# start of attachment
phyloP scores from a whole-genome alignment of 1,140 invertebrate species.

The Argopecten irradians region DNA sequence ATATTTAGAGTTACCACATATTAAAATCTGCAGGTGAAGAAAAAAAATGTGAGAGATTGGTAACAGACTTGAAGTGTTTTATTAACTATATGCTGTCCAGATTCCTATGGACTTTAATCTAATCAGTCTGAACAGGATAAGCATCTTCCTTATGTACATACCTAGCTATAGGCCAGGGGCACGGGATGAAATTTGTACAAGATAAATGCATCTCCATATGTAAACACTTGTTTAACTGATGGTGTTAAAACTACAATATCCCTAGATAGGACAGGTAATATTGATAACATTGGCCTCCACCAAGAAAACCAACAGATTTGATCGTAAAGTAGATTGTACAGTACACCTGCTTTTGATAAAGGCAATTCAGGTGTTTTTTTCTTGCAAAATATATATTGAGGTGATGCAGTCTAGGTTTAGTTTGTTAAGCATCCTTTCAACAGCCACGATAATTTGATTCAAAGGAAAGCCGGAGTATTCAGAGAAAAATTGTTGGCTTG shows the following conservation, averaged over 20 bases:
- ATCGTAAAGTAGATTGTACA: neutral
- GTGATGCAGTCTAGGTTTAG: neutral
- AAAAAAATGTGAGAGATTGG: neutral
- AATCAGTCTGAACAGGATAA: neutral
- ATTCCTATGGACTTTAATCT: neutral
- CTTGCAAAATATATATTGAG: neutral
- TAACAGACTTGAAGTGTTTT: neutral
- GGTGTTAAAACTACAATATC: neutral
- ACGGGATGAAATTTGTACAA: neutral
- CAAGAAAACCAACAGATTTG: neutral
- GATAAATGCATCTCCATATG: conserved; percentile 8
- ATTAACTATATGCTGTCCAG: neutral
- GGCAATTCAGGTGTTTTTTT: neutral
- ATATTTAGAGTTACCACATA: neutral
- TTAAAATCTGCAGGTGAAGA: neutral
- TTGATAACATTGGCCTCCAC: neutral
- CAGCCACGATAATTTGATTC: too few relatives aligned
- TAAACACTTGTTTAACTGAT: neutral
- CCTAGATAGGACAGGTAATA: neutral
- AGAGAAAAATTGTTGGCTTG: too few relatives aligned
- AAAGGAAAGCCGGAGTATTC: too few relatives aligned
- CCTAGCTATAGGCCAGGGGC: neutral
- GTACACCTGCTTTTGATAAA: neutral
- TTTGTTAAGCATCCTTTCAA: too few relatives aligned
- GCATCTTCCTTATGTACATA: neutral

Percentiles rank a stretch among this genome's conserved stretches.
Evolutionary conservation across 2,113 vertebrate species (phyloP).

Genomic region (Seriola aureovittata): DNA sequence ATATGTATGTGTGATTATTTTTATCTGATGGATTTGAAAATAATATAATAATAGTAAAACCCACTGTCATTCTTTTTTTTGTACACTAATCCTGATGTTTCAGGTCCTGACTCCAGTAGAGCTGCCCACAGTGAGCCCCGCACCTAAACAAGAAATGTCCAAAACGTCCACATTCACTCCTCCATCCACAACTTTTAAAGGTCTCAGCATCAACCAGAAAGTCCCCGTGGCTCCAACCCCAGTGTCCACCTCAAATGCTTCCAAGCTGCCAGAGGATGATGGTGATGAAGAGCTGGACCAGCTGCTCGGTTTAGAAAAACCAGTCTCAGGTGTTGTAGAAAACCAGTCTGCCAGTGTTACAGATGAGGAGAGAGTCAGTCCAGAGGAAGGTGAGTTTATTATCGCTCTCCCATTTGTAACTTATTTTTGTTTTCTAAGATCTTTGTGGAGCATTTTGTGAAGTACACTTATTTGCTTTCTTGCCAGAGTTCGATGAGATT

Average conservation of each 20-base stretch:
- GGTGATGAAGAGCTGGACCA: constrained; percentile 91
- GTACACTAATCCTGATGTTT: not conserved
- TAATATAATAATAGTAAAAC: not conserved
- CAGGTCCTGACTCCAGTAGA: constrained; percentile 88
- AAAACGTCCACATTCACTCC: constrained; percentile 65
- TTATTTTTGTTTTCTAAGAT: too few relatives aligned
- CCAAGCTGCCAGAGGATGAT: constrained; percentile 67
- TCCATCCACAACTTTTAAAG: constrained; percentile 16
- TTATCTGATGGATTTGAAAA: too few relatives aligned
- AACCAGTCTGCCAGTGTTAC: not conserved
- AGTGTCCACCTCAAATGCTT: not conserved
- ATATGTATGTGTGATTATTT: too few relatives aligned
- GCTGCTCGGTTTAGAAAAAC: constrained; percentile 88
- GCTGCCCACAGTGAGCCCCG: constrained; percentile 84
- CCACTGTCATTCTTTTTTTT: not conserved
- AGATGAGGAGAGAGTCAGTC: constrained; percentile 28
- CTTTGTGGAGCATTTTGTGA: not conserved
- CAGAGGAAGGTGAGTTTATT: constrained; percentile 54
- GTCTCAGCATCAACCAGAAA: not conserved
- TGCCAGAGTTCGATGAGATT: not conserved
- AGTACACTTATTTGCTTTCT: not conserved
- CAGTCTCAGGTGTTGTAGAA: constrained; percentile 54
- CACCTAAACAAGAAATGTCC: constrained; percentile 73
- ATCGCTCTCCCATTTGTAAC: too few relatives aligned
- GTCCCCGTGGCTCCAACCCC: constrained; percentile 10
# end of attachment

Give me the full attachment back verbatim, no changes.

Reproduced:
phyloP scores from a whole-genome alignment of 1,140 invertebrate species.

The Argopecten irradians region DNA sequence ATATTTAGAGTTACCACATATTAAAATCTGCAGGTGAAGAAAAAAAATGTGAGAGATTGGTAACAGACTTGAAGTGTTTTATTAACTATATGCTGTCCAGATTCCTATGGACTTTAATCTAATCAGTCTGAACAGGATAAGCATCTTCCTTATGTACATACCTAGCTATAGGCCAGGGGCACGGGATGAAATTTGTACAAGATAAATGCATCTCCATATGTAAACACTTGTTTAACTGATGGTGTTAAAACTACAATATCCCTAGATAGGACAGGTAATATTGATAACATTGGCCTCCACCAAGAAAACCAACAGATTTGATCGTAAAGTAGATTGTACAGTACACCTGCTTTTGATAAAGGCAATTCAGGTGTTTTTTTCTTGCAAAATATATATTGAGGTGATGCAGTCTAGGTTTAGTTTGTTAAGCATCCTTTCAACAGCCACGATAATTTGATTCAAAGGAAAGCCGGAGTATTCAGAGAAAAATTGTTGGCTTG shows the following conservation, averaged over 20 bases:
- ATCGTAAAGTAGATTGTACA: neutral
- GTGATGCAGTCTAGGTTTAG: neutral
- AAAAAAATGTGAGAGATTGG: neutral
- AATCAGTCTGAACAGGATAA: neutral
- ATTCCTATGGACTTTAATCT: neutral
- CTTGCAAAATATATATTGAG: neutral
- TAACAGACTTGAAGTGTTTT: neutral
- GGTGTTAAAACTACAATATC: neutral
- ACGGGATGAAATTTGTACAA: neutral
- CAAGAAAACCAACAGATTTG: neutral
- GATAAATGCATCTCCATATG: conserved; percentile 8
- ATTAACTATATGCTGTCCAG: neutral
- GGCAATTCAGGTGTTTTTTT: neutral
- ATATTTAGAGTTACCACATA: neutral
- TTAAAATCTGCAGGTGAAGA: neutral
- TTGATAACATTGGCCTCCAC: neutral
- CAGCCACGATAATTTGATTC: too few relatives aligned
- TAAACACTTGTTTAACTGAT: neutral
- CCTAGATAGGACAGGTAATA: neutral
- AGAGAAAAATTGTTGGCTTG: too few relatives aligned
- AAAGGAAAGCCGGAGTATTC: too few relatives aligned
- CCTAGCTATAGGCCAGGGGC: neutral
- GTACACCTGCTTTTGATAAA: neutral
- TTTGTTAAGCATCCTTTCAA: too few relatives aligned
- GCATCTTCCTTATGTACATA: neutral

Percentiles rank a stretch among this genome's conserved stretches.
Evolutionary conservation across 2,113 vertebrate species (phyloP).

Genomic region (Seriola aureovittata): DNA sequence ATATGTATGTGTGATTATTTTTATCTGATGGATTTGAAAATAATATAATAATAGTAAAACCCACTGTCATTCTTTTTTTTGTACACTAATCCTGATGTTTCAGGTCCTGACTCCAGTAGAGCTGCCCACAGTGAGCCCCGCACCTAAACAAGAAATGTCCAAAACGTCCACATTCACTCCTCCATCCACAACTTTTAAAGGTCTCAGCATCAACCAGAAAGTCCCCGTGGCTCCAACCCCAGTGTCCACCTCAAATGCTTCCAAGCTGCCAGAGGATGATGGTGATGAAGAGCTGGACCAGCTGCTCGGTTTAGAAAAACCAGTCTCAGGTGTTGTAGAAAACCAGTCTGCCAGTGTTACAGATGAGGAGAGAGTCAGTCCAGAGGAAGGTGAGTTTATTATCGCTCTCCCATTTGTAACTTATTTTTGTTTTCTAAGATCTTTGTGGAGCATTTTGTGAAGTACACTTATTTGCTTTCTTGCCAGAGTTCGATGAGATT

Average conservation of each 20-base stretch:
- GGTGATGAAGAGCTGGACCA: constrained; percentile 91
- GTACACTAATCCTGATGTTT: not conserved
- TAATATAATAATAGTAAAAC: not conserved
- CAGGTCCTGACTCCAGTAGA: constrained; percentile 88
- AAAACGTCCACATTCACTCC: constrained; percentile 65
- TTATTTTTGTTTTCTAAGAT: too few relatives aligned
- CCAAGCTGCCAGAGGATGAT: constrained; percentile 67
- TCCATCCACAACTTTTAAAG: constrained; percentile 16
- TTATCTGATGGATTTGAAAA: too few relatives aligned
- AACCAGTCTGCCAGTGTTAC: not conserved
- AGTGTCCACCTCAAATGCTT: not conserved
- ATATGTATGTGTGATTATTT: too few relatives aligned
- GCTGCTCGGTTTAGAAAAAC: constrained; percentile 88
- GCTGCCCACAGTGAGCCCCG: constrained; percentile 84
- CCACTGTCATTCTTTTTTTT: not conserved
- AGATGAGGAGAGAGTCAGTC: constrained; percentile 28
- CTTTGTGGAGCATTTTGTGA: not conserved
- CAGAGGAAGGTGAGTTTATT: constrained; percentile 54
- GTCTCAGCATCAACCAGAAA: not conserved
- TGCCAGAGTTCGATGAGATT: not conserved
- AGTACACTTATTTGCTTTCT: not conserved
- CAGTCTCAGGTGTTGTAGAA: constrained; percentile 54
- CACCTAAACAAGAAATGTCC: constrained; percentile 73
- ATCGCTCTCCCATTTGTAAC: too few relatives aligned
- GTCCCCGTGGCTCCAACCCC: constrained; percentile 10